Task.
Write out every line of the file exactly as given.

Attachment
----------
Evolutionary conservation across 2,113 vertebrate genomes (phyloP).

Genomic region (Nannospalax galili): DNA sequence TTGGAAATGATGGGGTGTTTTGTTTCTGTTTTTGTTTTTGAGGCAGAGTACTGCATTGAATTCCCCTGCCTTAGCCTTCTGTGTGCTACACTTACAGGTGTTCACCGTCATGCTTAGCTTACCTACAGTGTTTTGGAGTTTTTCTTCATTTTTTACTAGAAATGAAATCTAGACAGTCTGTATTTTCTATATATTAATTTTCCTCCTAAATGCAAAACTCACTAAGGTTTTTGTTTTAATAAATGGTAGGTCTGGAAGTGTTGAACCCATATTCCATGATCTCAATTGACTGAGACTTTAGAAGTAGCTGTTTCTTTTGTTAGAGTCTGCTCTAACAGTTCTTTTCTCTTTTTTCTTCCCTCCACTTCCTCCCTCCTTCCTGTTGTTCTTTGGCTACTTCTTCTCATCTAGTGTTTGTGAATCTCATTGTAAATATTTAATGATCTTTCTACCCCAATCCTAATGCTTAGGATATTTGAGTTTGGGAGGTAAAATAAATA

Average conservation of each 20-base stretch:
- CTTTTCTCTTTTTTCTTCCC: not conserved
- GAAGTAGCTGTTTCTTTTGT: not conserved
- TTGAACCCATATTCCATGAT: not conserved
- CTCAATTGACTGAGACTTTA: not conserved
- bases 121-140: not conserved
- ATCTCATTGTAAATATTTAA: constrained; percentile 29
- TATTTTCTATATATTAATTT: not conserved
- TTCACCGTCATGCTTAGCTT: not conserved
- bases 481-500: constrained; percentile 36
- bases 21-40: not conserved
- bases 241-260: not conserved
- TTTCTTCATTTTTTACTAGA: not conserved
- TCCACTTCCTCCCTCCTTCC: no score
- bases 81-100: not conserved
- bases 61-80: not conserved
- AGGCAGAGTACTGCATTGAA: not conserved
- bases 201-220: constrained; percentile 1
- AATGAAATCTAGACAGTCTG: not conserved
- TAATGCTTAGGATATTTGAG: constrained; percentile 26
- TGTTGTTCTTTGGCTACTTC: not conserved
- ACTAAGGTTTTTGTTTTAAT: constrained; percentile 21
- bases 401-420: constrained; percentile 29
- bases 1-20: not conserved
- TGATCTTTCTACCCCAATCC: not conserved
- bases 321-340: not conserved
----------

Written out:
Evolutionary conservation across 2,113 vertebrate genomes (phyloP).

Genomic region (Nannospalax galili): DNA sequence TTGGAAATGATGGGGTGTTTTGTTTCTGTTTTTGTTTTTGAGGCAGAGTACTGCATTGAATTCCCCTGCCTTAGCCTTCTGTGTGCTACACTTACAGGTGTTCACCGTCATGCTTAGCTTACCTACAGTGTTTTGGAGTTTTTCTTCATTTTTTACTAGAAATGAAATCTAGACAGTCTGTATTTTCTATATATTAATTTTCCTCCTAAATGCAAAACTCACTAAGGTTTTTGTTTTAATAAATGGTAGGTCTGGAAGTGTTGAACCCATATTCCATGATCTCAATTGACTGAGACTTTAGAAGTAGCTGTTTCTTTTGTTAGAGTCTGCTCTAACAGTTCTTTTCTCTTTTTTCTTCCCTCCACTTCCTCCCTCCTTCCTGTTGTTCTTTGGCTACTTCTTCTCATCTAGTGTTTGTGAATCTCATTGTAAATATTTAATGATCTTTCTACCCCAATCCTAATGCTTAGGATATTTGAGTTTGGGAGGTAAAATAAATA

Average conservation of each 20-base stretch:
- CTTTTCTCTTTTTTCTTCCC: not conserved
- GAAGTAGCTGTTTCTTTTGT: not conserved
- TTGAACCCATATTCCATGAT: not conserved
- CTCAATTGACTGAGACTTTA: not conserved
- bases 121-140: not conserved
- ATCTCATTGTAAATATTTAA: constrained; percentile 29
- TATTTTCTATATATTAATTT: not conserved
- TTCACCGTCATGCTTAGCTT: not conserved
- bases 481-500: constrained; percentile 36
- bases 21-40: not conserved
- bases 241-260: not conserved
- TTTCTTCATTTTTTACTAGA: not conserved
- TCCACTTCCTCCCTCCTTCC: no score
- bases 81-100: not conserved
- bases 61-80: not conserved
- AGGCAGAGTACTGCATTGAA: not conserved
- bases 201-220: constrained; percentile 1
- AATGAAATCTAGACAGTCTG: not conserved
- TAATGCTTAGGATATTTGAG: constrained; percentile 26
- TGTTGTTCTTTGGCTACTTC: not conserved
- ACTAAGGTTTTTGTTTTAAT: constrained; percentile 21
- bases 401-420: constrained; percentile 29
- bases 1-20: not conserved
- TGATCTTTCTACCCCAATCC: not conserved
- bases 321-340: not conserved